Two Pictures of My Grandparents: 1914


Her feet stitch the sidewalks
of the Garment District.
It is as grey
in those distant stories
as the shawls
of Middle European women.

Her fingers are thin,
polished bone spools.


The sun peers down on him
through coal-smoke clouds.
It squints like the Asian eye
of a Slovak steelworker.

His breath is hesitant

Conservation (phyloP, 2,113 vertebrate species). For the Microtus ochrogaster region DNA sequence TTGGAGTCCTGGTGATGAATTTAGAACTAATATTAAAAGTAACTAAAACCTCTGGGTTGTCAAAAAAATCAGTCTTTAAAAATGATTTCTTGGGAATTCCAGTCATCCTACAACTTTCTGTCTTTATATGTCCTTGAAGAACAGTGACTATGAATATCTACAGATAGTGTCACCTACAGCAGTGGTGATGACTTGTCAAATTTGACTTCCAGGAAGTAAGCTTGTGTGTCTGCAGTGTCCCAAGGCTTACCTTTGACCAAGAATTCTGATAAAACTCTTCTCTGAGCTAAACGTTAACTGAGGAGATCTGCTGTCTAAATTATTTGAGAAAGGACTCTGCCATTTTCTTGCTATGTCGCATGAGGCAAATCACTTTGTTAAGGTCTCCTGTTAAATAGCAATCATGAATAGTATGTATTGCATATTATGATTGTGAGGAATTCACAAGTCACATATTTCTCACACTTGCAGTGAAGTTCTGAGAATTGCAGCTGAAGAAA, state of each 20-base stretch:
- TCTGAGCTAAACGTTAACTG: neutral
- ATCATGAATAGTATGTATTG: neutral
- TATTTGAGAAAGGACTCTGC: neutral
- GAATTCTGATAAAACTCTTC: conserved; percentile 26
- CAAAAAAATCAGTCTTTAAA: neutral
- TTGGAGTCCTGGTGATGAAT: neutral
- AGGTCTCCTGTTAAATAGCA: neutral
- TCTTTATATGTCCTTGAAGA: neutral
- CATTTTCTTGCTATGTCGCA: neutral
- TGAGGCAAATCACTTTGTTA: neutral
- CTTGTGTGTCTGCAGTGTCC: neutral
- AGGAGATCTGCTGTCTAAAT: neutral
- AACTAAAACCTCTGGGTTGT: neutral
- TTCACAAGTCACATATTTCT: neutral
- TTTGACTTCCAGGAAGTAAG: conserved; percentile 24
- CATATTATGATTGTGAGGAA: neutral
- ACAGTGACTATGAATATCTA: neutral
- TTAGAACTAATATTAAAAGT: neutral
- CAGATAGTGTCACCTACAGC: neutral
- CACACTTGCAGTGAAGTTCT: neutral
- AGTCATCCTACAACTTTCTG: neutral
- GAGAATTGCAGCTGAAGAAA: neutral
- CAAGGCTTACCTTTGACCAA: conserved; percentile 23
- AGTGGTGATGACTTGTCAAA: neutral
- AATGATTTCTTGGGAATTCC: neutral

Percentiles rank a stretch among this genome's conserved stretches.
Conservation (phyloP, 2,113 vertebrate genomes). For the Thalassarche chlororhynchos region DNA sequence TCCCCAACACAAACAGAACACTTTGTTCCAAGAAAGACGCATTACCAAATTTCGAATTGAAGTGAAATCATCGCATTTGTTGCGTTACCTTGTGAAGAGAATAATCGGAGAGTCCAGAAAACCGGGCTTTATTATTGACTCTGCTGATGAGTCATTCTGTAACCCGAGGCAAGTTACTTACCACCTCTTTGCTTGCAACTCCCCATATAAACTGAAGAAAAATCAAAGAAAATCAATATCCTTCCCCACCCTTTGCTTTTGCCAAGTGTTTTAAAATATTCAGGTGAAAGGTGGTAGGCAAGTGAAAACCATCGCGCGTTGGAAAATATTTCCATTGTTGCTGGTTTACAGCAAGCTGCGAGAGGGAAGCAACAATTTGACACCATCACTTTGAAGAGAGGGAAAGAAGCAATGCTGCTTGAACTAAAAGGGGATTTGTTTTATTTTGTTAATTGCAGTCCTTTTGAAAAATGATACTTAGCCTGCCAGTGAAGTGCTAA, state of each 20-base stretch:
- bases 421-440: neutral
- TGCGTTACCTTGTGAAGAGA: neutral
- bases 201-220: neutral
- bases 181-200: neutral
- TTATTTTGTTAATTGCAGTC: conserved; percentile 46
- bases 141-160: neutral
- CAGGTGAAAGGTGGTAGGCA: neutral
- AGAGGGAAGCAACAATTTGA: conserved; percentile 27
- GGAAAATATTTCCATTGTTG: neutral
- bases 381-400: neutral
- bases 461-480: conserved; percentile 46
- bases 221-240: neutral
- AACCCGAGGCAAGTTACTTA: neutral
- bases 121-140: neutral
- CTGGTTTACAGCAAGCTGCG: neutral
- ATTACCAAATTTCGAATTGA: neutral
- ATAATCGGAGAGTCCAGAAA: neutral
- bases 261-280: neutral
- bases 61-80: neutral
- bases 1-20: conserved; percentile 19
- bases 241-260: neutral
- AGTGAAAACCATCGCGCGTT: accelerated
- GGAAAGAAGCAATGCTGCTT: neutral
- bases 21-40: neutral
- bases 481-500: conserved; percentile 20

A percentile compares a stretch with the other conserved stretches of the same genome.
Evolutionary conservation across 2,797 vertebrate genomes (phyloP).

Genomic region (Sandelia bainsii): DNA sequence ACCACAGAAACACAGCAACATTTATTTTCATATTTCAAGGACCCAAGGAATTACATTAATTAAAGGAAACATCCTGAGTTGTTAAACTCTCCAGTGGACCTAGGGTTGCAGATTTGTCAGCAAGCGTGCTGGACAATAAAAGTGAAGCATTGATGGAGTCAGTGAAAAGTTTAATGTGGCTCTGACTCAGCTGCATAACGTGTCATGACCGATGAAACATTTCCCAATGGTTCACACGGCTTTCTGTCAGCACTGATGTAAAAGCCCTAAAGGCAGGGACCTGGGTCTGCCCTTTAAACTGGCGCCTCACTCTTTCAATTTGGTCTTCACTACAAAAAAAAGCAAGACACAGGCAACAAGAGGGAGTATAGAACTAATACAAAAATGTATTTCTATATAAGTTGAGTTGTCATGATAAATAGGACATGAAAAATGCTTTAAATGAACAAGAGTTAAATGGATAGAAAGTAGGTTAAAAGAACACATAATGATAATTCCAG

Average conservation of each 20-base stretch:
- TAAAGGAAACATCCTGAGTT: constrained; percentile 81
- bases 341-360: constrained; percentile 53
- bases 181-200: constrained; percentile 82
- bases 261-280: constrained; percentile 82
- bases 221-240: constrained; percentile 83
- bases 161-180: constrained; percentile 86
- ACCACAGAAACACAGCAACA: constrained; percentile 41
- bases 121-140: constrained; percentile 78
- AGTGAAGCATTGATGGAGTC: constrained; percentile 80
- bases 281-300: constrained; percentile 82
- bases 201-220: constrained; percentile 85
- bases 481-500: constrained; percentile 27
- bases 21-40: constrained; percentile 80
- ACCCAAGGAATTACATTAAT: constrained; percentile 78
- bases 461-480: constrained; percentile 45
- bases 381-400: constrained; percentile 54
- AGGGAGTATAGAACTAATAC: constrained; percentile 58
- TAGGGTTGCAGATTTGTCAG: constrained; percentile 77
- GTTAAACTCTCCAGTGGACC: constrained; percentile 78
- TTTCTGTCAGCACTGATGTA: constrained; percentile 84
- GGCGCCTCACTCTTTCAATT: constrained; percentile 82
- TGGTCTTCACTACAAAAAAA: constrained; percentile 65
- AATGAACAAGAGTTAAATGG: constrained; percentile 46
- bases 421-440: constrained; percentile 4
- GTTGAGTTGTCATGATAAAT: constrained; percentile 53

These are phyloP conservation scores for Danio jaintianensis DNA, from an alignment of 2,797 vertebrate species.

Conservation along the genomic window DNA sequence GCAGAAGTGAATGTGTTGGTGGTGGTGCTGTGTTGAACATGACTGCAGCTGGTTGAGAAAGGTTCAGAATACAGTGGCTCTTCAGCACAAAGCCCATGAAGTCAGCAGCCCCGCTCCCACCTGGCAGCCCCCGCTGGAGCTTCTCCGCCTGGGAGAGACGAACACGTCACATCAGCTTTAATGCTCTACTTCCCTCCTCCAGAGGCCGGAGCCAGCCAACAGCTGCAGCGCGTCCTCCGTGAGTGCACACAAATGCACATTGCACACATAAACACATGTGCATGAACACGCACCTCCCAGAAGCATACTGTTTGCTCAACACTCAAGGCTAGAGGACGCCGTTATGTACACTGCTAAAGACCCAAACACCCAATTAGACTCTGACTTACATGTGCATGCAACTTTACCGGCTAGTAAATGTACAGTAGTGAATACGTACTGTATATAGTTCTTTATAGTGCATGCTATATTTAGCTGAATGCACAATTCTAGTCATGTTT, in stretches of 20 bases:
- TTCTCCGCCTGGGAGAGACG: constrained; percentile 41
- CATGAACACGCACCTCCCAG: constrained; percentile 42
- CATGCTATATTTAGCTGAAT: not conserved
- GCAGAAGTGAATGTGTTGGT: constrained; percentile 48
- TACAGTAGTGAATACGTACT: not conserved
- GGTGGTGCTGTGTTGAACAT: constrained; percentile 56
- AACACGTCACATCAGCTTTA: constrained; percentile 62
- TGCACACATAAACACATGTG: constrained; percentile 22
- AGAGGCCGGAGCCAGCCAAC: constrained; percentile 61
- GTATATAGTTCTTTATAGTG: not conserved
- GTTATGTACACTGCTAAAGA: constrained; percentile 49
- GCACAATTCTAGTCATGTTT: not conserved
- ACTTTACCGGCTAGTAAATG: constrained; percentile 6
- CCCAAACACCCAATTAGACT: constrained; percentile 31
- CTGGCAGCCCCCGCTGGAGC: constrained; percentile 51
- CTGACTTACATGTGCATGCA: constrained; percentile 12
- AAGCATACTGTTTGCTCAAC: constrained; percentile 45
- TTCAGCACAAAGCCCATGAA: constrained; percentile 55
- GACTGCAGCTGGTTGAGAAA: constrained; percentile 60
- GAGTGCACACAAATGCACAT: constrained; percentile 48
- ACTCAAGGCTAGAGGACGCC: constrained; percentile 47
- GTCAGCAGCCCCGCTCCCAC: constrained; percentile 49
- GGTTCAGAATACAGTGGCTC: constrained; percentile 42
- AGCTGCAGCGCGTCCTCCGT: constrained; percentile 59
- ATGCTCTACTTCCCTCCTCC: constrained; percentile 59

from burned lungs.
It whitens the throat
of the winter sky.


My Uncles do not recognize
their parents in these words.
The images are as strange to them
as that language they still remember
is to me, a tongue

which never gathered money
though it warmed them
as they shared it, the one fire
they could always afford.

:: Joseph Bruchac, Working Classics: Poems on Industrial Life

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